One of the missions of our club is to make the school (and community) safer for students. After all, we all have the right to be who we are!
    Nevertheless, rude comments and discrimination are still an all-too-common occurrence. In an effort to combat bullying against those who are different, we have created some guidelines for handling insulting remarks. Just remember, when someone insults you or says something offensive, handle it with GRACE:

    Get control of your emotions. Insults are meant to hurt someone psychologically. You cannot control the actions of someone else, but you can control yourself. Don't let anger get the best of you; it will only make the situation worse. The goal here is to show that someone did/said something offensive and move on.

    Recognize that the comment was inappropriate. Say, "I really don't appreciate that comment" or "I find what you said/did very offensive". 

    Ask the person to explain his/her remark. Ask, "What did you mean when you said _____?", "Why did you say/do that?", or "What did you want to achieve by saying that?" Most times, when you ask the offending party why they said what they said, they will not be able to explain themselves. Insults often come from fear or ignorance and the bully may not realize that he/she has these feelings.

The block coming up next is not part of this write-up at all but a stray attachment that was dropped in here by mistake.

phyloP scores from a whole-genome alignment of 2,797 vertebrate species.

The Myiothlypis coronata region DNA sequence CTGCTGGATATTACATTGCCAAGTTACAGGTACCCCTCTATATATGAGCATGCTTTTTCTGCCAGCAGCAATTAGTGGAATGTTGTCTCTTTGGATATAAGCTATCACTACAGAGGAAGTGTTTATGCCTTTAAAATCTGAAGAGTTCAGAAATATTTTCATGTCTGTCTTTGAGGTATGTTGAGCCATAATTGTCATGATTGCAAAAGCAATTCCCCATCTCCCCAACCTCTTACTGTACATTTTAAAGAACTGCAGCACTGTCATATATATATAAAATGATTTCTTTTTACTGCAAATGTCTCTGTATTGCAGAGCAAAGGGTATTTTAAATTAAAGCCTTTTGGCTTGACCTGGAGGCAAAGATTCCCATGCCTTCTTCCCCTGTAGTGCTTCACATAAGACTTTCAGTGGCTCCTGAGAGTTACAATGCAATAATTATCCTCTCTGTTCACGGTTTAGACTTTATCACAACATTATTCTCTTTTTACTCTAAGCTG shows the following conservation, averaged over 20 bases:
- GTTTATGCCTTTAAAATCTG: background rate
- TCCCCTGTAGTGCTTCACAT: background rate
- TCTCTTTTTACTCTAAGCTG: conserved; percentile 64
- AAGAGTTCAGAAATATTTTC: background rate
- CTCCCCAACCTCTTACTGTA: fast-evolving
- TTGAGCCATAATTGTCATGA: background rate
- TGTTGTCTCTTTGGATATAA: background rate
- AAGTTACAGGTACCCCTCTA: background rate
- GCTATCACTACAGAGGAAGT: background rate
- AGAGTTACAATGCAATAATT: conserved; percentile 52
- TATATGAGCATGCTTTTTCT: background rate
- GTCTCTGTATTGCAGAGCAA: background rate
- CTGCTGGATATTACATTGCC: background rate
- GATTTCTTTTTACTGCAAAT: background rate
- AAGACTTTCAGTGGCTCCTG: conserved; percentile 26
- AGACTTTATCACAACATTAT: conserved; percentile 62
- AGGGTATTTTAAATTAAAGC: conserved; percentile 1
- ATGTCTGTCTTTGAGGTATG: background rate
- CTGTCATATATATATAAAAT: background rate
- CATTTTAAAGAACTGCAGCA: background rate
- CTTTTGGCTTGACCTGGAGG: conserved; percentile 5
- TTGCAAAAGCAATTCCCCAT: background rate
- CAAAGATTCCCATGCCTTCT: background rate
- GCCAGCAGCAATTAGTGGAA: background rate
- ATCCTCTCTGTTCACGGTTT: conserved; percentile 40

Come up with an alternative comment. Say, "You know, next time, instead of saying _____, maybe you could say _____. That way, no one will get offended and you get your point across." They might laugh at you or scoff, but they will understand your point of view and think twice about using that kind of language in the future.

    End the conversation and walk away. You've given the bully something to think about and you don't want to cause more problems. Don't start a debate about word origins or civil rights. It is not the time nor is it the place. It's better to leave the situation and move on.

    Here is an example conversation to show how this might play out:
    Person A: Man, that test was so gay!
    Person B: I find that very offensive.
    Person A: What? That I said "gay"?
    Person B: Yes. What did you mean when you said the test was gay?
    Person A: Well, umm...I guess that I didn't like it. It was too difficult.
    Person B: You know, next time, instead of saying something is gay, maybe you could say that you just don't like it. That way, no one gets offended and we understand that you don't enjoy it.
    Person A: Whatever.
    [Person B walks away]
    Update: We recently designed several bookmark versions of GRACE. To view them, click on the following links  Bookmark 1  Bookmark 2